27 After this he went out and saw a tax collector named Levi, sitting at the tax booth; and he said to him, “Follow me.” 28 And he got up, left everything, and followed him.
29 Then Levi gave a great banquet for him in his house; and there was a large crowd of tax collectors and others sitting at the table with them. 30 The Pharisees and their scribes were complaining to his disciples, saying, “Why do you eat and drink with tax collectors and sinners?” 31 Jesus answered, “Those who are well have no need of a physician, but those who are sick; 32 I have come to call not the righteous but sinners to repentance.”
Again we see Jesus issuing a call to a person not from behind a pulpit, but from that person's place of work, and we see the shaping of a new movement and it's followers by their actions and not just theri beliefs. It was Levi's willingness to leave his employment that marks him off as a disciple.
But in leaving his employment he doesn't leave his relationships. The first action following the leaving is the party! And to this party he calls all his old acquaintances. It is worth noting that the religious leaders are not so much concerned with the party but with the company.
I wonder were they already wary of Jesus. They complain to his disciples, not to Jesus himself, although it is Jesus who answers their query (Luke 5:30-31).
Jesus reply is of course very instructive. It makes me think that he may have been a difficult person to be around because it's a rather rude response to their question. Let's imagine for a moment that the religious leaders are genuine in their questioning, genuinely confused about how this otherwise orthodix Jewish rabbi can justify eating and drinking with people the culture considers to be unclean. Tax collectors were usually employed by non-Jews to extract the taxes of the Empire. Sinners, well they could be allsorts. In his studies of the Gospels, Ched Myers suggests these may have been people who were in debt. What was Jesus doing with these kinds of people?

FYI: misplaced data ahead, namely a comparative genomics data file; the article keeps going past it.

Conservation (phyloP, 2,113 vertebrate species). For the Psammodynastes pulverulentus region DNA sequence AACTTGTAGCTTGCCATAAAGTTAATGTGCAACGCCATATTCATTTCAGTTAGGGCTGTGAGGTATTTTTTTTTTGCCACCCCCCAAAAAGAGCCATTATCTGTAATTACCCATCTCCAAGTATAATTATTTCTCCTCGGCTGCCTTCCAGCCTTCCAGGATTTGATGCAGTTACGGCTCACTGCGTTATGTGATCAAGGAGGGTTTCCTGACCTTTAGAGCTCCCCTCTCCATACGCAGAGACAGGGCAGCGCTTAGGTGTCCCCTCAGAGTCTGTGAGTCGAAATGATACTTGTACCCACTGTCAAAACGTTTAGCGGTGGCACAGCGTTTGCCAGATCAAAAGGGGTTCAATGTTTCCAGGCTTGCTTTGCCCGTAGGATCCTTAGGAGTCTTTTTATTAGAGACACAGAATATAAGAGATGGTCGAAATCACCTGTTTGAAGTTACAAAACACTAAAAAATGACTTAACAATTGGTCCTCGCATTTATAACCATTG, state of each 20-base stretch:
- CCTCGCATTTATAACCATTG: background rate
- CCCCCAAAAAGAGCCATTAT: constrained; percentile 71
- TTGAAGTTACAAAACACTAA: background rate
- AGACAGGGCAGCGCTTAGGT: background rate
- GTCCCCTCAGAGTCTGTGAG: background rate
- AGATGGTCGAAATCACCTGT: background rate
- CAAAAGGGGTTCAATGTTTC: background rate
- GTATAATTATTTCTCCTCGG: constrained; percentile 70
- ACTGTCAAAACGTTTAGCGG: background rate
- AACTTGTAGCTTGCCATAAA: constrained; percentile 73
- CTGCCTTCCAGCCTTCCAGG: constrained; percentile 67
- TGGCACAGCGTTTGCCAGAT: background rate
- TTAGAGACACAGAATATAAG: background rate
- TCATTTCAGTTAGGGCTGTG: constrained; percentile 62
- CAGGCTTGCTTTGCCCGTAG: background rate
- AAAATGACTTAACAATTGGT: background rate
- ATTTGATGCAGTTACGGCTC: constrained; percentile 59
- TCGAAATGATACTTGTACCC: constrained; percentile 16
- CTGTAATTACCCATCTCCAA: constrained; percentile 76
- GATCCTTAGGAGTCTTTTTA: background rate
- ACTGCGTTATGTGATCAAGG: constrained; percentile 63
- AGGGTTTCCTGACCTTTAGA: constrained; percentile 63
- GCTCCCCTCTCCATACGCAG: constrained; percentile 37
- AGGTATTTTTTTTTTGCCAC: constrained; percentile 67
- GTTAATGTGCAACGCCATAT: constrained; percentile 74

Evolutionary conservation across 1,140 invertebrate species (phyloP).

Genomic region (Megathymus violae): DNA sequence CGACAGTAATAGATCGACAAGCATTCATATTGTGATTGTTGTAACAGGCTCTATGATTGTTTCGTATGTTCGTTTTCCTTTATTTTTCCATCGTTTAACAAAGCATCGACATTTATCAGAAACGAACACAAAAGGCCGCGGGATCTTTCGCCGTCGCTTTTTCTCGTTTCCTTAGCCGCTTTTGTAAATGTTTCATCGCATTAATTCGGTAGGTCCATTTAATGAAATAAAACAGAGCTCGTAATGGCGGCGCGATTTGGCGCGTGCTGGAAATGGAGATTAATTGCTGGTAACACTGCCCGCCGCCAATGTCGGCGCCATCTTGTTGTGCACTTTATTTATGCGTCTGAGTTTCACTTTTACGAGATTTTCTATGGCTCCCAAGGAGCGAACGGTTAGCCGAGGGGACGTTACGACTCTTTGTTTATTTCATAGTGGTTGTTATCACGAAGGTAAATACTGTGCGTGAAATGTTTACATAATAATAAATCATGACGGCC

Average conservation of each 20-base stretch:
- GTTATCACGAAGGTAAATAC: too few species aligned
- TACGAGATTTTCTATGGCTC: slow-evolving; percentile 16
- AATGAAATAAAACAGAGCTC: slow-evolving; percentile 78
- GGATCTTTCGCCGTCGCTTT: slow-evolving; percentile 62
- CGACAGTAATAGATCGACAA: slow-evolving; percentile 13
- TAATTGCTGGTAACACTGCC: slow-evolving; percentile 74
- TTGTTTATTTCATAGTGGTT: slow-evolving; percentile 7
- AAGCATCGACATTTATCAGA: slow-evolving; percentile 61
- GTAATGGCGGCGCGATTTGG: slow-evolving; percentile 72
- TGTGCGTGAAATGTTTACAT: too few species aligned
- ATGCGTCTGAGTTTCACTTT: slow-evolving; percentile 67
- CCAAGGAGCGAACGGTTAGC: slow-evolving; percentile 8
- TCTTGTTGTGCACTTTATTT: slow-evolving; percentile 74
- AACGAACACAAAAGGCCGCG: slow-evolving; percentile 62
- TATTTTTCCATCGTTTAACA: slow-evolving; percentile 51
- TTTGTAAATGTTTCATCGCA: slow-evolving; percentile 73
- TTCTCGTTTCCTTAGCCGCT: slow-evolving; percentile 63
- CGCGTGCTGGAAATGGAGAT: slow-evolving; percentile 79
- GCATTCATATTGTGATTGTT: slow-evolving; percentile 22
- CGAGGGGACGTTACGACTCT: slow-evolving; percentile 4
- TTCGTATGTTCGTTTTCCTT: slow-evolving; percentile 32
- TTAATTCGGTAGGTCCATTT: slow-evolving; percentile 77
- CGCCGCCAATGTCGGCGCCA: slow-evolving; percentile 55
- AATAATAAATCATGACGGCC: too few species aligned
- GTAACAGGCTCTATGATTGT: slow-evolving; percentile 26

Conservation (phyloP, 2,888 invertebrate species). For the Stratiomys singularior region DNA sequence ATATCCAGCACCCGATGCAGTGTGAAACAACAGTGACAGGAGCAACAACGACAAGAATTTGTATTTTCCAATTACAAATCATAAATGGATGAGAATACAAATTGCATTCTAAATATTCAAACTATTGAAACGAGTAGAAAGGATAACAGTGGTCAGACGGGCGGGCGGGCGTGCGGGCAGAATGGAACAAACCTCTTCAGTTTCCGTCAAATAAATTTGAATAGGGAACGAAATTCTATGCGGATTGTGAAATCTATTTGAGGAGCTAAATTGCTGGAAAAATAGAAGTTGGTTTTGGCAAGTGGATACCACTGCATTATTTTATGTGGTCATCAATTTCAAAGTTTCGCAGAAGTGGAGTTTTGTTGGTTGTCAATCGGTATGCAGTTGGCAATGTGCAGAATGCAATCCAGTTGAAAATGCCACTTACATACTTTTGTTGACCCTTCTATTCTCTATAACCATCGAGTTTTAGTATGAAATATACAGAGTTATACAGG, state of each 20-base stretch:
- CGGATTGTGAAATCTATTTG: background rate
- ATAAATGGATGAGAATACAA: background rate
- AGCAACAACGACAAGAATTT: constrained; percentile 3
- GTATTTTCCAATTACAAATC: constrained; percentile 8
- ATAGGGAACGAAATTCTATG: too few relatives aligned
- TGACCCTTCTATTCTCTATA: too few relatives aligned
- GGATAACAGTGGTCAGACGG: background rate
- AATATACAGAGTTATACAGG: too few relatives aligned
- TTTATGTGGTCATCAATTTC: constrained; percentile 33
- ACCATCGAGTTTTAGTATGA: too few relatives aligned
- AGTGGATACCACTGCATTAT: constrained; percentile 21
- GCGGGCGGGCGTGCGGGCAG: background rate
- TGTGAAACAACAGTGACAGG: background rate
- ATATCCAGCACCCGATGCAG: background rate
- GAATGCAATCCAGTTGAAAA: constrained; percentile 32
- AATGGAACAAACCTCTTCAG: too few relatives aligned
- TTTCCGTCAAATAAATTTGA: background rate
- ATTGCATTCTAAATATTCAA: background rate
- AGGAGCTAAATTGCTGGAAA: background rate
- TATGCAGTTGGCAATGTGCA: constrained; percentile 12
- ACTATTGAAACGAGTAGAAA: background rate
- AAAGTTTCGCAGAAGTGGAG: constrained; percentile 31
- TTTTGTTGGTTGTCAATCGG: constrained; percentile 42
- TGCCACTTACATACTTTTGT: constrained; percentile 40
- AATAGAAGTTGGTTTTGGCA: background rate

Jesus' response displays an attitude to faith that seems to say that he is less concerned with keeping people in line than with increasing the numbers in the ranks. For the religious leaders the traditional practices of faith seem to be used for the purposes of exclusion rather than distinctiveness, which was the original intent of food laws.
And so I kind of imagine Jesus putting air quotes around the word "righteous" in 5:32. It's a sarcastic comment that betrays Jesus attitudes to the morally righteous, law abiding, upright citizens. "If you think you've got it sorted," Jesus seems to say, "then you have no need of me, and I'm not overly interested in you."
But the reality is that there is nothing that Jesus can do for us unless we realise our need for repentance. And repentance isn't the confession of wrong things we have done, it is an acknowledgment that we have missed the mark and need to adjust our aim entirely and radically. Like Levi leaving his job.
And of course we shouldn't lose sight of the fact that Levi "followed" Jesus Luke 5:28). So his repentance was not a once off action, but a steady, consistent, costly attitude or walk. It's the adoption of a whole new direction of life.
Imagine for a moment that Jesus stood in front of you and said “Leave everything and follow me!” Spend a little bit of time thinking about what might be the most difficult thing to leave behind. It may be a thing, a person, a status or position, or an idea you have about yourself. Put a name on it now before Jesus. What would it cost you to surrender this to follow.